NCSR 2008 - Urban Diversity and Religious Traditions
13-15 August 2008, Åbo Akademi University

Who am I now? Iranian and Turkish migrant women living in Australia

Nicole Stirling

This paper will focus on women from two Muslim majority countries, Iran and Turkey, who have migrated to Brisbane, Australia. The paper, which is based on in-depth interviews with 39 Iranian and 26 Turkish migrant women, examines changes in religious identity and practice through the women’s eyes. Many of these women form an invisible group in the city of Brisbane due to economic constraints so I found a large percent through visiting cafés and kebab shops. The women themselves speak out on negotiating between their ethnic identity, nationality, class and religious identity. Several questions arise. How has daily life in a multicultural and secular city caused these women to re-evaluate their religious beliefs? Given that Iran and Turkey demonstrate strongly contrasting modes of incorporating Islam into society, how have these women’s present religious identity been affected by life in their homelands?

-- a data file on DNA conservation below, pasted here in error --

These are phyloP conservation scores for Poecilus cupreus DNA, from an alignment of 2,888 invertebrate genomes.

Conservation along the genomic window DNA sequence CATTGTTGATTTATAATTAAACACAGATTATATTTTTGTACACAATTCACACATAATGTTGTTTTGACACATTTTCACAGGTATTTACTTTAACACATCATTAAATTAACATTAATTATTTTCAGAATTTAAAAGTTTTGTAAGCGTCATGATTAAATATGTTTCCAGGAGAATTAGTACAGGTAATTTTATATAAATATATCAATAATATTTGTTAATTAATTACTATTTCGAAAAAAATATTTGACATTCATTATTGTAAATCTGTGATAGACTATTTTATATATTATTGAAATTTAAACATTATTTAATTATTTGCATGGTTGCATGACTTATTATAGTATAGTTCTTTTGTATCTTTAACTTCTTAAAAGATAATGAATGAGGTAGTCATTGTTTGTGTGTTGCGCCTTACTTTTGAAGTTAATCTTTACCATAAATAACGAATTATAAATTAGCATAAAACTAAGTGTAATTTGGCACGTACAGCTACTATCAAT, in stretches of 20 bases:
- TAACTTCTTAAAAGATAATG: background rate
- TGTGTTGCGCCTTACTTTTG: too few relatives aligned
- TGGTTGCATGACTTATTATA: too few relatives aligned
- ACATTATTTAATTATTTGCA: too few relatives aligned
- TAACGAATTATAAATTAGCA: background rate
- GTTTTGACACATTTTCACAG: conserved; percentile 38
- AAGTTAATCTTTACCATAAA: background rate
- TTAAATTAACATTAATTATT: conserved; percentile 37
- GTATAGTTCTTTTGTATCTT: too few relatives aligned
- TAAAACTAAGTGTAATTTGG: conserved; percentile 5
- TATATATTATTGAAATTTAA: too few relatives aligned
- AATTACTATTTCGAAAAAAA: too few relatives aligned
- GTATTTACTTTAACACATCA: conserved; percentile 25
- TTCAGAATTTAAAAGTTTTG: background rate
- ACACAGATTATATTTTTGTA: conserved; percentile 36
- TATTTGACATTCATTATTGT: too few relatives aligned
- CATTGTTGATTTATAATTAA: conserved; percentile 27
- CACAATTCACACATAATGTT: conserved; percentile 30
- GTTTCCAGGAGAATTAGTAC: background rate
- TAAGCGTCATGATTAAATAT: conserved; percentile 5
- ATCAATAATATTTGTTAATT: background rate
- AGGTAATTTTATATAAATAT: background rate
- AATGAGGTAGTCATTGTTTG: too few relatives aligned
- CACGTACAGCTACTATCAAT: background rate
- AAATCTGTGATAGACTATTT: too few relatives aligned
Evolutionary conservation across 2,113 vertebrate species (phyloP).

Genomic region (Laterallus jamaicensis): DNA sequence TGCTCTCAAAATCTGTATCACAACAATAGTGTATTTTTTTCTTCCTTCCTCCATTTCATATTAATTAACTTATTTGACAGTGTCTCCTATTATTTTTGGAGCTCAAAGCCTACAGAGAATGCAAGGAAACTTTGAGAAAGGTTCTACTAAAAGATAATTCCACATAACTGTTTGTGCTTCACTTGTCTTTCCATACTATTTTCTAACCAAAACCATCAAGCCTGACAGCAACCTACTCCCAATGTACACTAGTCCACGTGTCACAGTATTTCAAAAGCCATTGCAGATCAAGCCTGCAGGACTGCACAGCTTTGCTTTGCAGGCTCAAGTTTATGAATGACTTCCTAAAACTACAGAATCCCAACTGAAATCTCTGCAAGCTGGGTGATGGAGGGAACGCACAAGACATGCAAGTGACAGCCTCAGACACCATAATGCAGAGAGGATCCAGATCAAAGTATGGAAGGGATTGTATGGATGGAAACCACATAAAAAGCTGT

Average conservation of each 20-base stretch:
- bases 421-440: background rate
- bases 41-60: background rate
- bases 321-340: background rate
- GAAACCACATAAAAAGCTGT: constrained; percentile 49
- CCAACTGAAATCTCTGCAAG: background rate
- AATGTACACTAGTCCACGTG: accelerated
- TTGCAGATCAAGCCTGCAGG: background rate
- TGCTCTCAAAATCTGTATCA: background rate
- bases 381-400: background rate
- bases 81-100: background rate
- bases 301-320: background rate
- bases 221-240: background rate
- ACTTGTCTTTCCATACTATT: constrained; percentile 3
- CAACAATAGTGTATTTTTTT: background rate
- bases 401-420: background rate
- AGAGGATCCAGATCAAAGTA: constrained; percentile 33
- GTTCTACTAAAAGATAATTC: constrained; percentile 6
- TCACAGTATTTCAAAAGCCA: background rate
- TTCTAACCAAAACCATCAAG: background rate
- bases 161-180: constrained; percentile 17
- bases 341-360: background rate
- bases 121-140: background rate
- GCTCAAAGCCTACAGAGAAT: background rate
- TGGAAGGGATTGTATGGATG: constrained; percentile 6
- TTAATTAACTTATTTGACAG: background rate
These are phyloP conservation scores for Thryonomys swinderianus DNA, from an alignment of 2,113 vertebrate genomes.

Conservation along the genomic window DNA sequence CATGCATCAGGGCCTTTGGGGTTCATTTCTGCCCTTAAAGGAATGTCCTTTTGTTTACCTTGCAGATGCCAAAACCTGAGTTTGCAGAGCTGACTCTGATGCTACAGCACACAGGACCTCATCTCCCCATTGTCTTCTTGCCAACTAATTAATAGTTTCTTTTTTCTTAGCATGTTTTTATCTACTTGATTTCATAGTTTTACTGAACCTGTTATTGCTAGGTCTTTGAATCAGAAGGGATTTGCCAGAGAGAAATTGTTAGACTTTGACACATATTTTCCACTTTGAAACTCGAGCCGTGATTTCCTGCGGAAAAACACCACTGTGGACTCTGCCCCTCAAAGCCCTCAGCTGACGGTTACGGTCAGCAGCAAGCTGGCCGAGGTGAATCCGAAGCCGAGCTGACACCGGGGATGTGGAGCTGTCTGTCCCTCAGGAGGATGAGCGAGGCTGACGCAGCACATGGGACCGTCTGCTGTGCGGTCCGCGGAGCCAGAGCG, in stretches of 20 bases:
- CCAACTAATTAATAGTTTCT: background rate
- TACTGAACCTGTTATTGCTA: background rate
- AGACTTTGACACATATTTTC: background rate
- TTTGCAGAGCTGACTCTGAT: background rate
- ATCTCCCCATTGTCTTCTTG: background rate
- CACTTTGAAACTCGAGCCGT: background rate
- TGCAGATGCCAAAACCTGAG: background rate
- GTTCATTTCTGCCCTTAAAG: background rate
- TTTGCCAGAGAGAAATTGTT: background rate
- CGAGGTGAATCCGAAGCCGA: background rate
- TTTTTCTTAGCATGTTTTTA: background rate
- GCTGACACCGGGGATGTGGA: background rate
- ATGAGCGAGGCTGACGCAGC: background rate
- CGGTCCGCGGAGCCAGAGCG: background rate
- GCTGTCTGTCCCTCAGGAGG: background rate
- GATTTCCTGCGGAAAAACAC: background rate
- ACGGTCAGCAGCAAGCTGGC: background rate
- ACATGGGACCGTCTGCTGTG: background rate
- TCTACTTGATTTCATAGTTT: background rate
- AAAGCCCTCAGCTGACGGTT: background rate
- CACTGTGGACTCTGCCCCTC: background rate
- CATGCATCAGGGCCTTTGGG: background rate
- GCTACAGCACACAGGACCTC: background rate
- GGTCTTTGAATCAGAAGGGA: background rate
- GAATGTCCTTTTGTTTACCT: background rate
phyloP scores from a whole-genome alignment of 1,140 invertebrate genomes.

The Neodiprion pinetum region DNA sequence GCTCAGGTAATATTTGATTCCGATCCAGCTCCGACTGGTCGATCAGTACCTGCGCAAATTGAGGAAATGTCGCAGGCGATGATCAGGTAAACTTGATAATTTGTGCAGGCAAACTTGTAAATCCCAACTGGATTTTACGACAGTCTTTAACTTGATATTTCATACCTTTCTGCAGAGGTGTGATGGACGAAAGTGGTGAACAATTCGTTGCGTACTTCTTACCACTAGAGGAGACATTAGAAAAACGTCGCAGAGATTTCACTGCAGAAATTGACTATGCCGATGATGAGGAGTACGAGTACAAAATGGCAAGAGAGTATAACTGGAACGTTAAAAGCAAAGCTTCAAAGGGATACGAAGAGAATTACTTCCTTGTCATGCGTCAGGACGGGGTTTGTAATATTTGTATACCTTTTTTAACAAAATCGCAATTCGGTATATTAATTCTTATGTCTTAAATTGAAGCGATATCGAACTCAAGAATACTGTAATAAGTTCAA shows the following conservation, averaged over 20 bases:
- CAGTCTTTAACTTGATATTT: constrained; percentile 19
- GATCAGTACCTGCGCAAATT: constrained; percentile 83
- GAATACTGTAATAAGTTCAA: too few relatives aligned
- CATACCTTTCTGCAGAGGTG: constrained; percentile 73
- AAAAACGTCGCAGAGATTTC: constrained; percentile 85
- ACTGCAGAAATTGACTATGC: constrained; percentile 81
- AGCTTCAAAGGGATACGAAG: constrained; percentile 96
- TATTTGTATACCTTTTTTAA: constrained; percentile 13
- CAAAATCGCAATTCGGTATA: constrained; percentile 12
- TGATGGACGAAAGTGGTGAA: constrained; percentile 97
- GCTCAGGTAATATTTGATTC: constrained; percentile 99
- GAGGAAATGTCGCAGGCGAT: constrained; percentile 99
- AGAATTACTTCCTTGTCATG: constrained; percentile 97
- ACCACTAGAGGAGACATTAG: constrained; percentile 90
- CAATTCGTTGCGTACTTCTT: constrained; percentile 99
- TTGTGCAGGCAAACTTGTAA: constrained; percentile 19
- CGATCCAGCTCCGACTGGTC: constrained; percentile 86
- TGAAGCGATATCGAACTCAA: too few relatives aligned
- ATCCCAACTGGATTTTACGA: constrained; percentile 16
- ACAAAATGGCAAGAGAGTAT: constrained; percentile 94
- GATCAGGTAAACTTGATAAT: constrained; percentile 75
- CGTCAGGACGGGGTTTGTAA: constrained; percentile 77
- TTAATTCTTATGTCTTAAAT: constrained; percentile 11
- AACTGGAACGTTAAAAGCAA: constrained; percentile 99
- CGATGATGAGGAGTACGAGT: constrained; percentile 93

Additionally, how have the political events such as 11 September 2001, the Bali bombings, and the recent Iraqi war and Australia’s involvement affected these women’s religious identity and practice? The results reflect a surprising outcome regarding the changes of religious identity between the majority of the two migrant groups.